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Wizard of Legend Review

Wizard of Legend Review

With the year or so I’ve spent with the Nintendo Switch, I’ve found that pick-up and play titles that support short bursts of play have taken up the majority of my time. Wizard of Legend, a procedurally-generated, roguelike dungeon crawler, fits that mould perfectly.

Set in the kingdom of Lanova, Wizard of Legend tasks the player with competing in the Chaos Trials, an annual event that expects combatants to traverse a number of increasingly difficult dungeons filled with traps, magic and monsters. The eventual winner of the trials earns the title Wizard of Legend, solidifying themselves as the most proficient wizard in Lanova.

The Chaos Trials feature three elemental biomes, all with their own end of level and end of biome bosses to conquer. Alongside fighting the enemies on each level, players must also contend with a number of traps and pitfalls, which can also be utilized against AI enemies.

Players unlock spells and attacks as they progress, both in the dungeons themselves and the wider game. There are over 100 spells and attacks to unlock, all of which have two states: a normal attack and a much stronger one that is usable once a player has filled their overdrive meter. This attack deals more damage across a wider area of effect, but players must fight more aggressively in order to fill it, creating an element of risk and reward in battles.

There are also a number of equippable items that modify the player’s abilities and attacks. I found myself equipping a charm that gave my attacks a knockback effect, using it in tandem with the holes that enemies can fall down. There are countless combinations of this nature found throughout the game, so there’s a lot of fun to be had in creating a build that fits around your playstyle.

The coupled terms of ‘procedurally-generated’ and ‘roguelike’ are always going to draw comparisons with other games in the genre, and in that respect, Wizard of Legend does take some cues from the genre, most notably The Binding of Isaac. Whilst not as polished as the Isaac games, Wizard of Legend distinguishes itself through brutal difficulty. The game punishes players for their mistakes, demanding fast reactions and the ability to read multiple enemies at once on screen. It’s actually a little too difficult at times: I found myself struggling to progress further than the first area when I first started playing. For some this level of difficulty is welcomed, but I feel it may be too demanding for others.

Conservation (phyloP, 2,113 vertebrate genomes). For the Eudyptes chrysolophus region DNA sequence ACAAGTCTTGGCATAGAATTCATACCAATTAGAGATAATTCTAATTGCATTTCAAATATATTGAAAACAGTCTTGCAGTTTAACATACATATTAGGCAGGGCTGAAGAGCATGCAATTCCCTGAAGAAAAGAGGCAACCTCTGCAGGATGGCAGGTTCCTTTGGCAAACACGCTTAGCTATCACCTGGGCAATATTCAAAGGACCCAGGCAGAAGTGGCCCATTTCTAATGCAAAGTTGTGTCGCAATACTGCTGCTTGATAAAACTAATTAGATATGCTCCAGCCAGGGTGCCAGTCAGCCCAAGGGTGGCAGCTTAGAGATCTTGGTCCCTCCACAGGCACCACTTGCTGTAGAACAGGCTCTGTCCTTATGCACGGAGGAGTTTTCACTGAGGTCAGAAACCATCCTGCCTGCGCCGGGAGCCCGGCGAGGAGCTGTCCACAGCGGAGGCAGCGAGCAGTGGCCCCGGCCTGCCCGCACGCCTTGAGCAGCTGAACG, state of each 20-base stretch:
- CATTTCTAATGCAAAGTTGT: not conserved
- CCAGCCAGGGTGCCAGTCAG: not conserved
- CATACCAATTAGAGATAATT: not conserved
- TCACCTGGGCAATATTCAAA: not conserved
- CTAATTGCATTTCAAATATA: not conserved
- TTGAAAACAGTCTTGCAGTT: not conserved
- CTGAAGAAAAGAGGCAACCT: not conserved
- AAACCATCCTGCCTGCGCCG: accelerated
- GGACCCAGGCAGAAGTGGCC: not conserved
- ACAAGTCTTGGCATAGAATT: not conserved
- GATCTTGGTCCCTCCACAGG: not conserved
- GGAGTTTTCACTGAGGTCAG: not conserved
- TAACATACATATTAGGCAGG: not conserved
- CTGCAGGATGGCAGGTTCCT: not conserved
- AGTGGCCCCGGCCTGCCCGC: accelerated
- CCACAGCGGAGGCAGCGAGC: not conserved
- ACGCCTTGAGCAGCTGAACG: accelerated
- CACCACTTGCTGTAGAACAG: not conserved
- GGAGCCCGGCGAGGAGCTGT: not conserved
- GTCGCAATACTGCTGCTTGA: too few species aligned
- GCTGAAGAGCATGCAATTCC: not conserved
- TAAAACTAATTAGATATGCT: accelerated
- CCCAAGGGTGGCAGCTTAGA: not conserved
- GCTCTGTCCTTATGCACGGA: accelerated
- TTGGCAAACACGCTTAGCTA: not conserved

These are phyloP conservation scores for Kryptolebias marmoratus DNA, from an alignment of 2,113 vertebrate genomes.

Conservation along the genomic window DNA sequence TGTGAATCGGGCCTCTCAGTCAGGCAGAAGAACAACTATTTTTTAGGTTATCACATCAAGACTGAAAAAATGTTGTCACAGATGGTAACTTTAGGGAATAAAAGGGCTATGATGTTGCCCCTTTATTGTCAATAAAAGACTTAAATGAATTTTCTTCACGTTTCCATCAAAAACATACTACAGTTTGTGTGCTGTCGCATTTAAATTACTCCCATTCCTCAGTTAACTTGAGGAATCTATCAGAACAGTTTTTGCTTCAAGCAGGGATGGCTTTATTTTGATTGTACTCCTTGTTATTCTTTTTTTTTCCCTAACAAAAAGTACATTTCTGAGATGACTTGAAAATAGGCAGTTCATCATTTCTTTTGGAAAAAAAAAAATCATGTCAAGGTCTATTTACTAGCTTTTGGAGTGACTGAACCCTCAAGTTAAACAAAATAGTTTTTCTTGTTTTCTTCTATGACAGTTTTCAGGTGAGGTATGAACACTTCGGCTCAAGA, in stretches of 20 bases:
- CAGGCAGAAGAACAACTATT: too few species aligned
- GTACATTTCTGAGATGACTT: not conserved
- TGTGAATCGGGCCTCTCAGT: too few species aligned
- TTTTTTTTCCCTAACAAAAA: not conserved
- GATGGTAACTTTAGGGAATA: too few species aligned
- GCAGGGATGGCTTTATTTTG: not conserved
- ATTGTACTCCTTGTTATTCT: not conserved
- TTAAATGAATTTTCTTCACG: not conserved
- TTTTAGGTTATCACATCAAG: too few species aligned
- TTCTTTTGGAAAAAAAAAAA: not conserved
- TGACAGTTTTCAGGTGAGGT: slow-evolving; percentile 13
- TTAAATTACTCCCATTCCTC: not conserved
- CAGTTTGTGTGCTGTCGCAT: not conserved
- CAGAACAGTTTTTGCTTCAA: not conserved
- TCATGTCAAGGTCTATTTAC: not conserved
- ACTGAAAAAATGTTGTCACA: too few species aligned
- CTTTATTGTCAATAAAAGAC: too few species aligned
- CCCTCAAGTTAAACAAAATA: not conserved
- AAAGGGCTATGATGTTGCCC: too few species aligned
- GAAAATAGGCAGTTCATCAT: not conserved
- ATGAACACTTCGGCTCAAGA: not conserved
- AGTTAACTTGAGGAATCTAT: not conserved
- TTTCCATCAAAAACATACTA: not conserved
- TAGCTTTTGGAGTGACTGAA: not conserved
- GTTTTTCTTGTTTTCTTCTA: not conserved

The mix of elements gives Wizard of Legend a really interesting look, with lots of different particle effects and colours appearing at any one time on screen. Unfortunately this can severely impact performance at times, with the game stuttering during particularly intense moments. It’s never enough to spoil the experience, but it does ruin a moment if you are ever in a battle, especially with how much the game demands of player reactions.

A local co-op mode enables players to run the Chaos Trials together, adding an extra level of depth to player customisation. This mode can be played with a single Joy-Con, making it a perfect game for friends to drop in and out of. This is a welcome addition as I always found The Binding of Isaac's lack of multiplayer quite frustrating, considering that the genre lends itself so well to co-operative play.

Wizard of Legend is a welcome addition to the library of procedurally generated roguelikes, offering players a challenging arena-based dungeon crawler with unforgiving combat and a vast number of abilities to choose from. Occasional performance niggles can ruin the experience, but they are few and far between.

 

8.50/10 8½

Wizard of Legend (Reviewed on Nintendo Switch)

This game is great, with minimal or no negatives.

Wizard of Legend is a welcome addition to the library of procedurally generated roguelikes, offering players a challenging arena-based dungeon crawler with unforgiving combat and a vast number of abilities to choose from. Occasional performance niggles can ruin the experience, but they are few and far between.

This game was supplied by the publisher or relevant PR company for the purposes of review
Thomas Hughes

Thomas Hughes

Staff Writer

I like to play games, find me writing about how yer da hates season passes

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